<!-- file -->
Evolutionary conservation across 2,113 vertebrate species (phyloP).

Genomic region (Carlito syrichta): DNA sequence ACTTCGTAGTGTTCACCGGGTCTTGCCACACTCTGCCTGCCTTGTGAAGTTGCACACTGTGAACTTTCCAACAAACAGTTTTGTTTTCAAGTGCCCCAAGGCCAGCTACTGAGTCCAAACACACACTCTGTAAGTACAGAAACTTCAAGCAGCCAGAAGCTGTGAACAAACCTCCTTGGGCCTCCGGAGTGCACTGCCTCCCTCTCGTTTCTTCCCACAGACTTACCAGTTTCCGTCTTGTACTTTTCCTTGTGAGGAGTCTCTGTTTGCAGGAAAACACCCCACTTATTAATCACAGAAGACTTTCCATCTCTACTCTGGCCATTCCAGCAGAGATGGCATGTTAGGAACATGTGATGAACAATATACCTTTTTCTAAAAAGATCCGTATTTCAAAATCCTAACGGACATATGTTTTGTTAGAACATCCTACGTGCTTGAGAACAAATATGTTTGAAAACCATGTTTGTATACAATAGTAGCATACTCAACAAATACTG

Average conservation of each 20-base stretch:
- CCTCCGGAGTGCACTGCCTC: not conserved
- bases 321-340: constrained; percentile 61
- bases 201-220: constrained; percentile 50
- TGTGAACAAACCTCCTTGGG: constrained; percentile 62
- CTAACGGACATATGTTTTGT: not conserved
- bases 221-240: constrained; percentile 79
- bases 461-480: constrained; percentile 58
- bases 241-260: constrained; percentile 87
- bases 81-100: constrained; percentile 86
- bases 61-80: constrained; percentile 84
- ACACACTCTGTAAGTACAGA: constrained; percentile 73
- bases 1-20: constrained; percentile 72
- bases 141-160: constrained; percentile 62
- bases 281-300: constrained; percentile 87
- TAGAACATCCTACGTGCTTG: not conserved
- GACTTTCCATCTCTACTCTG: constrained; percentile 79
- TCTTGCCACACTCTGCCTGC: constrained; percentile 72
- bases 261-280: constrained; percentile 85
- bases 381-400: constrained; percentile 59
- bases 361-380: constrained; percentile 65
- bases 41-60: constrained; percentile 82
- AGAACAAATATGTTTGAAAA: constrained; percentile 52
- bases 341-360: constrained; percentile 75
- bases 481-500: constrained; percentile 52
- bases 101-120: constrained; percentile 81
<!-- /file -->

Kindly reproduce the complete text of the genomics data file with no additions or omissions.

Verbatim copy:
Evolutionary conservation across 2,113 vertebrate species (phyloP).

Genomic region (Carlito syrichta): DNA sequence ACTTCGTAGTGTTCACCGGGTCTTGCCACACTCTGCCTGCCTTGTGAAGTTGCACACTGTGAACTTTCCAACAAACAGTTTTGTTTTCAAGTGCCCCAAGGCCAGCTACTGAGTCCAAACACACACTCTGTAAGTACAGAAACTTCAAGCAGCCAGAAGCTGTGAACAAACCTCCTTGGGCCTCCGGAGTGCACTGCCTCCCTCTCGTTTCTTCCCACAGACTTACCAGTTTCCGTCTTGTACTTTTCCTTGTGAGGAGTCTCTGTTTGCAGGAAAACACCCCACTTATTAATCACAGAAGACTTTCCATCTCTACTCTGGCCATTCCAGCAGAGATGGCATGTTAGGAACATGTGATGAACAATATACCTTTTTCTAAAAAGATCCGTATTTCAAAATCCTAACGGACATATGTTTTGTTAGAACATCCTACGTGCTTGAGAACAAATATGTTTGAAAACCATGTTTGTATACAATAGTAGCATACTCAACAAATACTG

Average conservation of each 20-base stretch:
- CCTCCGGAGTGCACTGCCTC: not conserved
- bases 321-340: constrained; percentile 61
- bases 201-220: constrained; percentile 50
- TGTGAACAAACCTCCTTGGG: constrained; percentile 62
- CTAACGGACATATGTTTTGT: not conserved
- bases 221-240: constrained; percentile 79
- bases 461-480: constrained; percentile 58
- bases 241-260: constrained; percentile 87
- bases 81-100: constrained; percentile 86
- bases 61-80: constrained; percentile 84
- ACACACTCTGTAAGTACAGA: constrained; percentile 73
- bases 1-20: constrained; percentile 72
- bases 141-160: constrained; percentile 62
- bases 281-300: constrained; percentile 87
- TAGAACATCCTACGTGCTTG: not conserved
- GACTTTCCATCTCTACTCTG: constrained; percentile 79
- TCTTGCCACACTCTGCCTGC: constrained; percentile 72
- bases 261-280: constrained; percentile 85
- bases 381-400: constrained; percentile 59
- bases 361-380: constrained; percentile 65
- bases 41-60: constrained; percentile 82
- AGAACAAATATGTTTGAAAA: constrained; percentile 52
- bases 341-360: constrained; percentile 75
- bases 481-500: constrained; percentile 52
- bases 101-120: constrained; percentile 81